“My mind jets off, and logic is super slow—so I have to just go with what happens and think a lot less when I’m making art. It’s just bringing ingredients together. It’s like a movie director who picks the actors, the script, everything, then lets them all have at it,” Huffman says in a generous, 100-minute interview.

These words, from a man who tells students it takes 10 years of labor to “have a grip” on one’s artistic vision and technical command, indicate it’s much more complicated than that. “The materials, I don’t grab them and see what occurs,” he says. “But if I’m working with African textiles from Nigeria and Ghana, they might have an abstraction I’m curious about. That’s similar to abstract painting; it’s modern art that amalgamates African American identity and embraces the whole African continent, not a particular village.

“Let’s say work I’ve been doing in the social abstract paintings is also thinking about events at People’s Park in Berkeley. You had free food, people dancing, art booths with minimalist hard-edge paintings and Charles White figure drawing of Black people, emotional figures looking at viewers in an intense way. You had white and Black hippies. My paintings are like that now, with the scene—or the whole experience—laid out.”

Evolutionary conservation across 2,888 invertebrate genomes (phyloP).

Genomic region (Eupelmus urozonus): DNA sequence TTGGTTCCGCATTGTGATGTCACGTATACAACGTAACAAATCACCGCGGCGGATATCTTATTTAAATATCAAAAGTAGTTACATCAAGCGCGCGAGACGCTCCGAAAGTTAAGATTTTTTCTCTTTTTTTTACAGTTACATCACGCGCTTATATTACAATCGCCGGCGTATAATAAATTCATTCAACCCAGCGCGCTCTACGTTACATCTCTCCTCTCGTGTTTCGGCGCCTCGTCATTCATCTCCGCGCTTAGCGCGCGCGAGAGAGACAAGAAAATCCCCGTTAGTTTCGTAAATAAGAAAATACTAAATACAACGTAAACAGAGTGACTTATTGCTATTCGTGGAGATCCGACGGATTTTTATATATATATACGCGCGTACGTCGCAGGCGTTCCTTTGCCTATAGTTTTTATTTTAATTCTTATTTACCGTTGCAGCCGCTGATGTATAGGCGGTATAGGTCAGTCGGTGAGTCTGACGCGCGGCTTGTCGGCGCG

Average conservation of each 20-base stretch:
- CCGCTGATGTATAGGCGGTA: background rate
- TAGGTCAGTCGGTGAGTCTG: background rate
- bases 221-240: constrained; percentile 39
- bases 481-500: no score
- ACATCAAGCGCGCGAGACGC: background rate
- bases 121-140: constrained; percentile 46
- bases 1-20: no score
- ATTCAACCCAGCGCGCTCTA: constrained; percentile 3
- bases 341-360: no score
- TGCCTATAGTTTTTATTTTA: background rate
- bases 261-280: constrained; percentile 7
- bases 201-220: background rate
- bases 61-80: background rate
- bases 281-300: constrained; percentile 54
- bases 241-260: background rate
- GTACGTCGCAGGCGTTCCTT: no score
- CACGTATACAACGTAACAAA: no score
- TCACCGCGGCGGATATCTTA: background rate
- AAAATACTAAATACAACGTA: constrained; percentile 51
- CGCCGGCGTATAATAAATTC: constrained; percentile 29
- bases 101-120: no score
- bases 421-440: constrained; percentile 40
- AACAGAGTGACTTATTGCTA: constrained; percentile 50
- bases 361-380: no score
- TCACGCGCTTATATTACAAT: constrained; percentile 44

A comparison of his working process to jazz musicians pleases him. “I like the way you described that,” he says. “Yes, I do make my jazz. The paintings are sightings of cultural references. It’s taking what’s there and making something with it. It becomes a narrative about human survival. Coming from slavery has been an event … .”

Invited to expand, he says, “Slavery was a rupture on Black culture. People migrated to the U.S. from Germany, Ireland, Mexico; they brought their cultures with them and it thrived in specific ways from the previous land they’d come from. We weren’t allowed to bring anything other than things people kept in their pockets, underground. Because of that, Black people have had to invent an original American Black identity, like jazz music. Black identity is a constructed identity. They didn’t have the luxury of continuity of being connected with their ancestors, their relatives.”